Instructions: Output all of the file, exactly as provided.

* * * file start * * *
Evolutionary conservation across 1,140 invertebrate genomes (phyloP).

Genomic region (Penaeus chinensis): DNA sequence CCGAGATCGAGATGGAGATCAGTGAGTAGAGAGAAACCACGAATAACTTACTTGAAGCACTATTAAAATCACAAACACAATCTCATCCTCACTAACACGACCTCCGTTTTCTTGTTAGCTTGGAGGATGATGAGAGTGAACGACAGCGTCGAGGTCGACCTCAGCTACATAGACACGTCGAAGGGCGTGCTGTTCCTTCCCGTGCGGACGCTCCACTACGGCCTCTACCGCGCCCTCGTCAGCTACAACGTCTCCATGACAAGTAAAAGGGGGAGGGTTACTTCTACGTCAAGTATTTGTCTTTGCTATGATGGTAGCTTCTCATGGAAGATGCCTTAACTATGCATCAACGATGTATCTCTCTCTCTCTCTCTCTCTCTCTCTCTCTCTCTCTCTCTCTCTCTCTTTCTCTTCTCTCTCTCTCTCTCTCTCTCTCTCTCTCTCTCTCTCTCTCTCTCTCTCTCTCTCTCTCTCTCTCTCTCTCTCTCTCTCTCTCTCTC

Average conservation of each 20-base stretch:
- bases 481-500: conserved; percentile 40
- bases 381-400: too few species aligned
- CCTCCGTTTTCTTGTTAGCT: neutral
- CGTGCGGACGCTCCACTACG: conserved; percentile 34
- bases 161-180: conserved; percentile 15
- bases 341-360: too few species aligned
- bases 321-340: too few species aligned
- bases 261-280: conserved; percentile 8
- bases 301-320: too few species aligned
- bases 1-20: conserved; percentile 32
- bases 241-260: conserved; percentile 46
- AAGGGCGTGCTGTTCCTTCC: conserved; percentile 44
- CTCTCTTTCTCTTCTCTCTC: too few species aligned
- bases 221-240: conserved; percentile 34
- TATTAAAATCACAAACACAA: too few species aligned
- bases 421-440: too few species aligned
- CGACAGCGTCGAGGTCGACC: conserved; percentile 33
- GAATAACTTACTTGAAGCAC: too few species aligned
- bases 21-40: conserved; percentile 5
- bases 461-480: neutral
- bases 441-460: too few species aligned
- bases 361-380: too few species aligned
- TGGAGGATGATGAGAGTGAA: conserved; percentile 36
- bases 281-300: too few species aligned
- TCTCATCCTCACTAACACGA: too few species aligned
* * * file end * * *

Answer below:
Evolutionary conservation across 1,140 invertebrate genomes (phyloP).

Genomic region (Penaeus chinensis): DNA sequence CCGAGATCGAGATGGAGATCAGTGAGTAGAGAGAAACCACGAATAACTTACTTGAAGCACTATTAAAATCACAAACACAATCTCATCCTCACTAACACGACCTCCGTTTTCTTGTTAGCTTGGAGGATGATGAGAGTGAACGACAGCGTCGAGGTCGACCTCAGCTACATAGACACGTCGAAGGGCGTGCTGTTCCTTCCCGTGCGGACGCTCCACTACGGCCTCTACCGCGCCCTCGTCAGCTACAACGTCTCCATGACAAGTAAAAGGGGGAGGGTTACTTCTACGTCAAGTATTTGTCTTTGCTATGATGGTAGCTTCTCATGGAAGATGCCTTAACTATGCATCAACGATGTATCTCTCTCTCTCTCTCTCTCTCTCTCTCTCTCTCTCTCTCTCTCTCTCTTTCTCTTCTCTCTCTCTCTCTCTCTCTCTCTCTCTCTCTCTCTCTCTCTCTCTCTCTCTCTCTCTCTCTCTCTCTCTCTCTCTCTCTCTCTCTC

Average conservation of each 20-base stretch:
- bases 481-500: conserved; percentile 40
- bases 381-400: too few species aligned
- CCTCCGTTTTCTTGTTAGCT: neutral
- CGTGCGGACGCTCCACTACG: conserved; percentile 34
- bases 161-180: conserved; percentile 15
- bases 341-360: too few species aligned
- bases 321-340: too few species aligned
- bases 261-280: conserved; percentile 8
- bases 301-320: too few species aligned
- bases 1-20: conserved; percentile 32
- bases 241-260: conserved; percentile 46
- AAGGGCGTGCTGTTCCTTCC: conserved; percentile 44
- CTCTCTTTCTCTTCTCTCTC: too few species aligned
- bases 221-240: conserved; percentile 34
- TATTAAAATCACAAACACAA: too few species aligned
- bases 421-440: too few species aligned
- CGACAGCGTCGAGGTCGACC: conserved; percentile 33
- GAATAACTTACTTGAAGCAC: too few species aligned
- bases 21-40: conserved; percentile 5
- bases 461-480: neutral
- bases 441-460: too few species aligned
- bases 361-380: too few species aligned
- TGGAGGATGATGAGAGTGAA: conserved; percentile 36
- bases 281-300: too few species aligned
- TCTCATCCTCACTAACACGA: too few species aligned